Emergency Operations Centers

Emergency Operation Centers An emergency operations center- EOC refers to an emergency response coordination center that gets tasked with conducting the principles of emergency management and emergency preparedness (PEP 10). The EOC is a physical location where an organization meets up during an emergency to plan and coordinate response and recovery actions as well as resources. Floods are the most prevalent hazards in the United States. Flash floods develop quickly and maybe unforeseen thus impacting on a neighborhood or community. Creation of an EOC to mitigate such a disaster in Evergreen, Colorado is vital.
The EOC to get used to manage the flash floods in Evergreen, Colorado should be an efficient and effective facility that will get used to coordinate emergency response actions. The EOC will get used to conduct operations, meetings, and training. Due to budgetary constraints, Evergreen’s EOC will be a designated building that gets modified to an EOC during the crisis. The size and physical configuration of the EOC will be dependent on the staffing and functional requirements as well as the equipment and resources needed during the occurrence of a flash flood disaster (PEP 43). The physical design of the EOC will encompass the aspects of security, flexibility and open architecture, communications, survivability, and redundancy. The alternate location identified for the EOC will have communications equipment and back up power to ensure that operation get maintained and continued. The alternate location also gets located away from natural and man-made hazards. The Evergreen fire rescue facility can offer an alternate EOC location (Evergreen).
The incident command system-ICS refers to a systematic tool that gets used to control, command, and coordinate emergency response. An ICS entails policies, facilities, procedures, personnel, and equipment that get integrated into a communal organizational structure that is designed to uplift emergency response. The ICS is structured to guide activities under five major areas. finance, command, planning, operations, and logistics. It provides an organizational structure for disaster management (FEMA 16). Using the ICS guideline policies, emergency teams and agencies may use the EOC to coordinate their disaster management plans. The ICS structure views the EOC as a resource facility that should get mobilized to mitigate the effects of the disaster. The EOC falls under the wings of the ICS in terms of a resource facility. Through the ICS policies, the Incident Commander and EOC team discuss on how to integrate the work of the EOC into the overall disaster management plan (FEMA 20). The ICS structure provides a guideline for the integration of the EOC into a collective organizational structure that seeks to improve on disaster management.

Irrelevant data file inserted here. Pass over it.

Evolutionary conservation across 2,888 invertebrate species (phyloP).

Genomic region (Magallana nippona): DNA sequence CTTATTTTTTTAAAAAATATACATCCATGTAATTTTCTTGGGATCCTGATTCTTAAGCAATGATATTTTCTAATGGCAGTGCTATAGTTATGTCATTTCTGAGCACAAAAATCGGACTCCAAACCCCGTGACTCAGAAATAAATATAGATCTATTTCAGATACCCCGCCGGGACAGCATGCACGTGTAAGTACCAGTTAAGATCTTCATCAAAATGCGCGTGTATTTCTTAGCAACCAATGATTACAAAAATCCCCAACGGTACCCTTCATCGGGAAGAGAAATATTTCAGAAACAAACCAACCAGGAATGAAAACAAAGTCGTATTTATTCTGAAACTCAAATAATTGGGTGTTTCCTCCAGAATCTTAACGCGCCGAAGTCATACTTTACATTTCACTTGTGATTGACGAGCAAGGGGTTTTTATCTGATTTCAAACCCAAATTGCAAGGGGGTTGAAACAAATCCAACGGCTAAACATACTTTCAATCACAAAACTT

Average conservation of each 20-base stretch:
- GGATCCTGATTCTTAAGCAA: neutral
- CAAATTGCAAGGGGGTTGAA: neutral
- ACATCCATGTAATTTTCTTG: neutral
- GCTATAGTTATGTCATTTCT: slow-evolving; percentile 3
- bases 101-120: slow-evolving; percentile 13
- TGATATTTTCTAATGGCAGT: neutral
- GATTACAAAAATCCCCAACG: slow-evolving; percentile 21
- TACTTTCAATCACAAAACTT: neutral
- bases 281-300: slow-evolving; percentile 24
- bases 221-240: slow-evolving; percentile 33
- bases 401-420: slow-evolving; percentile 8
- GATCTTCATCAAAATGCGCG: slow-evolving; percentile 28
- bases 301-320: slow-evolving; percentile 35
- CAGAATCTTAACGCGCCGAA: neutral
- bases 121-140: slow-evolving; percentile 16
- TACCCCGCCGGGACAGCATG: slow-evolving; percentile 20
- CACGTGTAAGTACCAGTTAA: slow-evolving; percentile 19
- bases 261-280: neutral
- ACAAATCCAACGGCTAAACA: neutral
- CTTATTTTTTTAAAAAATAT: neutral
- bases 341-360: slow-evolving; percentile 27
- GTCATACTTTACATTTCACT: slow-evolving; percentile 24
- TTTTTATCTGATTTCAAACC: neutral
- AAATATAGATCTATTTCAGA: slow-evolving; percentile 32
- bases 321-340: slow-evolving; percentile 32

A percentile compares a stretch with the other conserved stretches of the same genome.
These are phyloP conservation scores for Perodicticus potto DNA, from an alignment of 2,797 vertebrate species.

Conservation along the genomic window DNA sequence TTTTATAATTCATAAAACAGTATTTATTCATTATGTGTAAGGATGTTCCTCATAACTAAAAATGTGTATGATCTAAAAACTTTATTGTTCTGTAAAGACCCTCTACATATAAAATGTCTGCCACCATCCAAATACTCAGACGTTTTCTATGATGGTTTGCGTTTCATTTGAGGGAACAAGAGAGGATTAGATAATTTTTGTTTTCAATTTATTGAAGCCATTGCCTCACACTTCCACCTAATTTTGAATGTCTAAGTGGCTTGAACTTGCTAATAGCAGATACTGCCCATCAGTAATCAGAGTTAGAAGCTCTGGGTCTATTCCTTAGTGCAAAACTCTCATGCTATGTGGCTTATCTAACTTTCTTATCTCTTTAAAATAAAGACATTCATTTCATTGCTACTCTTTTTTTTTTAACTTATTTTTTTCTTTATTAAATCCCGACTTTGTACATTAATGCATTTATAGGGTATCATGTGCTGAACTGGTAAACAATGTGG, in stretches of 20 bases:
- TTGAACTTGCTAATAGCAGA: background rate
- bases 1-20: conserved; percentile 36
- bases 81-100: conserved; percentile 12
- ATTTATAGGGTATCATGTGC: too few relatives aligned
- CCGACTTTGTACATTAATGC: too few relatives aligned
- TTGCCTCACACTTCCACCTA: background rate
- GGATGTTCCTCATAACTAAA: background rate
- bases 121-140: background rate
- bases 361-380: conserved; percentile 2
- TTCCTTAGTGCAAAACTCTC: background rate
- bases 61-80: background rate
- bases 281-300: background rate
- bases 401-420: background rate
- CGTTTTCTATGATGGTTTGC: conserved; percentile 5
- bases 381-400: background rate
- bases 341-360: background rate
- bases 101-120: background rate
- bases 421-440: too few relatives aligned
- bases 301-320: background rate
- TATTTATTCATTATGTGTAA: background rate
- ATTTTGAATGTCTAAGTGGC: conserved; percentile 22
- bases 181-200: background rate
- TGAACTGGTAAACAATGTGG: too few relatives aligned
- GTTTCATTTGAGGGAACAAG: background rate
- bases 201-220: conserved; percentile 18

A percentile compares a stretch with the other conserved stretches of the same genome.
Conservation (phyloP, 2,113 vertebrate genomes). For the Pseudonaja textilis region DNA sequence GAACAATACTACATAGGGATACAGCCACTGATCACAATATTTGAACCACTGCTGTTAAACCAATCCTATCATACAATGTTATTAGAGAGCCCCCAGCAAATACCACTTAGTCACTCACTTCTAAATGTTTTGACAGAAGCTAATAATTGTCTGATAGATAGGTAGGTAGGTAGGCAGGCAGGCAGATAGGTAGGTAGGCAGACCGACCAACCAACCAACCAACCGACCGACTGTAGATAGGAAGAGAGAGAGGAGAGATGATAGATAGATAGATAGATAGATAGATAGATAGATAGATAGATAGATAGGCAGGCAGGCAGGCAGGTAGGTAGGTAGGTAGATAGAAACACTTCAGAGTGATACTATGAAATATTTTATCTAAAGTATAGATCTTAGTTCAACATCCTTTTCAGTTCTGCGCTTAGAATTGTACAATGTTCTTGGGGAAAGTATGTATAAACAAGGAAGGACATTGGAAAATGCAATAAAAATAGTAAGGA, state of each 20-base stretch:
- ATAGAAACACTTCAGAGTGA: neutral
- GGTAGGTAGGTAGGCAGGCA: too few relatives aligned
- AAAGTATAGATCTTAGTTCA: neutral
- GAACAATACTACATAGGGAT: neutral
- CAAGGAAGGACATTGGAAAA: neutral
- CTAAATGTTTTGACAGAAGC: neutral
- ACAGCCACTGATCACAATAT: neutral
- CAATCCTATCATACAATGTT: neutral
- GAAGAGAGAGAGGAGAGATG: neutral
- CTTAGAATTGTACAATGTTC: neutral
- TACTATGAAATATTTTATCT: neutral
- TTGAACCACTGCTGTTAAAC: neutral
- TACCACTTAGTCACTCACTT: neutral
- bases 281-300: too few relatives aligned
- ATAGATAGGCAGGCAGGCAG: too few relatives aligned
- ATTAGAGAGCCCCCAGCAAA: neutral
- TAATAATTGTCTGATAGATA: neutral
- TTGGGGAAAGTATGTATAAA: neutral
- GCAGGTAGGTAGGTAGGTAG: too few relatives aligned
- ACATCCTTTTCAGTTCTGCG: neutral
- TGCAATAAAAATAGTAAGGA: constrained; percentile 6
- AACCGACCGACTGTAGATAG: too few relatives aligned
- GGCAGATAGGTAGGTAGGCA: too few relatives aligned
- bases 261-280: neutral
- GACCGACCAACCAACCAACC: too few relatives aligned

Multiple agencies involved in the disaster need to coordinate their activities to achieve a common goal. Coordination is vital in eliminating gaps, fragmentation, and duplication of services. Multiple agencies involved with the disaster can coordinate their activities by writing agreements such as memorandum of understanding. Independent agencies may coordinate their activities through sharing work and information with a common goal. Such agencies may also decide to coordinate their activities through collaboration or joint-strategic planning. These agencies may also standardize their organizational activities to ensure coordination.
Works Cited
Agency, Federal Emergency Management. Incident Command System for Structural Collapse
Incidents. ICSSCI-Student Manual. Maryland: FEMA, 2013.
Program, Provincial Emergency. "Emergency Operations Center." Justice Institue of British
Columbia (2006): 1-77.
Rescue, Evergreen Fire. Evergreen Fire Rescue. 22 October 2013. 22 October 2013